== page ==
The Elephants of Style
A Trunkload of Tips on the Big Issues and Gray Areas of Contemporary American English
Year Published: 2004
Pages: 238pp Price: $21.95 ISBN: 0-07-142268-4
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Bill Walsh is the copy chief for national news at the Washington Post, and the creator of www.theslot.com, a popular Web site for copyeditors. This book, his second on this theme, is opinionated commentary on American English in the computer age. The first was Lapsing Into A Comma. In that earlier book, he had a chapter "Curmudgeon's Stylebook", an alphabetical guide to interesting but often obscure questions of usage and miscellaneous facts. He continues with that stylebook in his second book. Topics here include his pseudo-Luddite takes on spelling, capitalization, abbreviations, parts of speech, possessives and plurals, numbers, and punctuation. This is the real nitty-gritty stuff, not often taught in journalism schools. There are separate sections that deal with plagiarism and fabrication. He concludes with a bibliography of style and usage books, plus an index.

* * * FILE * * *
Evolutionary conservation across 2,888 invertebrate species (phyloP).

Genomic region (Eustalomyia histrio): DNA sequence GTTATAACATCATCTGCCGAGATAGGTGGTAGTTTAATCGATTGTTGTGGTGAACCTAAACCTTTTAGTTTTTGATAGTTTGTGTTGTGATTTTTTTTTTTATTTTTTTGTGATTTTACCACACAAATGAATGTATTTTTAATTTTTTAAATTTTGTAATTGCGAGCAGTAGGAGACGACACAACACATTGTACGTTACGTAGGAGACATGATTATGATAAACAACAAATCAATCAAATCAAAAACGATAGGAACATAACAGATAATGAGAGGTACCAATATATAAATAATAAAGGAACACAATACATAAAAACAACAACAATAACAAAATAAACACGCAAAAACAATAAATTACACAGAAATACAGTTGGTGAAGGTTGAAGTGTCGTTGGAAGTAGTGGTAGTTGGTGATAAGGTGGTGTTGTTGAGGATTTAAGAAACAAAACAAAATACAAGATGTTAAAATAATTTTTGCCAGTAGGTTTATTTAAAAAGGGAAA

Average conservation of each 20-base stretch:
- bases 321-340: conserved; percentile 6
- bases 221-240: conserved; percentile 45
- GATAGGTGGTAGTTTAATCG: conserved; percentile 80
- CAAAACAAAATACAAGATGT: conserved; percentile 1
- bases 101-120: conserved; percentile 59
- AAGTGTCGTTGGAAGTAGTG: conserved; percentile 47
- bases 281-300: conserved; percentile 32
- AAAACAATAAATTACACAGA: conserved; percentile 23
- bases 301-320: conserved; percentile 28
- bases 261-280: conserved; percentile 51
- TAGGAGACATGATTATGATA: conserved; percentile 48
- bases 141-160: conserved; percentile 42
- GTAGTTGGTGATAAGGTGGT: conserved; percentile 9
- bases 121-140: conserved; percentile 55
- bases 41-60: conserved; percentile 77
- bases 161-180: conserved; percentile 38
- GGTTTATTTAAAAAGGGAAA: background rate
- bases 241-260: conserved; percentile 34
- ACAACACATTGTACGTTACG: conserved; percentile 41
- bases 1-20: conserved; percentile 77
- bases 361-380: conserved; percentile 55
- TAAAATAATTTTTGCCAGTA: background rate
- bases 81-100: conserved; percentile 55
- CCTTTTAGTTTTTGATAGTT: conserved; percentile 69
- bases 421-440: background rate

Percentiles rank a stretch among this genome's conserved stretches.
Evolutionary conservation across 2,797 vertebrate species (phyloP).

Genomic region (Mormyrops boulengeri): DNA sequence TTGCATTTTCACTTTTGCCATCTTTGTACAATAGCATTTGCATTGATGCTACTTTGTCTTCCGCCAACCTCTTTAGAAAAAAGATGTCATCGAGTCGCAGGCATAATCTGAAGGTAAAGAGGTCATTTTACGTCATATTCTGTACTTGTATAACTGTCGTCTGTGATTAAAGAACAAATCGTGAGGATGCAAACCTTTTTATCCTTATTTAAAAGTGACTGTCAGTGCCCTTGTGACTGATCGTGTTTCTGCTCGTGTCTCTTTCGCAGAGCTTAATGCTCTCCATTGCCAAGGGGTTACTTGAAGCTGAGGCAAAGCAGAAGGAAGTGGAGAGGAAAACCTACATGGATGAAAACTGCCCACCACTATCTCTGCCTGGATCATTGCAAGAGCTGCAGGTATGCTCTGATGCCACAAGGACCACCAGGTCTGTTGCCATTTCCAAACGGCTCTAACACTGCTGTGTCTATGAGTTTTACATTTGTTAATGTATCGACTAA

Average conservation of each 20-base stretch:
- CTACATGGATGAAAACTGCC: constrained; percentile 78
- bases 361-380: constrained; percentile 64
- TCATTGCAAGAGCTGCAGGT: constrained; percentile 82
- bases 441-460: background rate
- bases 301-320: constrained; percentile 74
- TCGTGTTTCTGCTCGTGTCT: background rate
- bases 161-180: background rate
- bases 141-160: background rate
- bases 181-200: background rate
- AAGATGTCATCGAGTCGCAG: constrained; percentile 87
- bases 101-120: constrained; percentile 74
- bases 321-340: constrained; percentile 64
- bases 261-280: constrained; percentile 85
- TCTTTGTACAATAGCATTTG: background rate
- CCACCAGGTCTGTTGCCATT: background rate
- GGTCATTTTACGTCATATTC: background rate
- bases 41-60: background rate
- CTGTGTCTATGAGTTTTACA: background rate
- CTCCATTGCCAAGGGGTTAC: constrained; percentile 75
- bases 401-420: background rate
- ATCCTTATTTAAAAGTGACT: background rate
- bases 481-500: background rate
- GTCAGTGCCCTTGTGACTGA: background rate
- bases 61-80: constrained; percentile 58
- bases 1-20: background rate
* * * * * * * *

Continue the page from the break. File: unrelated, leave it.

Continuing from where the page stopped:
Audience or interest level: copy editors.
Some interesting facts: "Some habits of spoken English do not translate well to the written word. The superfluous "hand" in phrases like "upper left-hand corner" is one of them. People who need to refer to their hands to tell right from left don't tend to read much".
What I don't like about this resource: material does tend to be scattered and a little too cutesy.
What I do like about this resource: more practical than the publisher admits. A really good read, enjoyable too.
Quality-to-Price Ratio: 94.
[Review by Dean Tudor]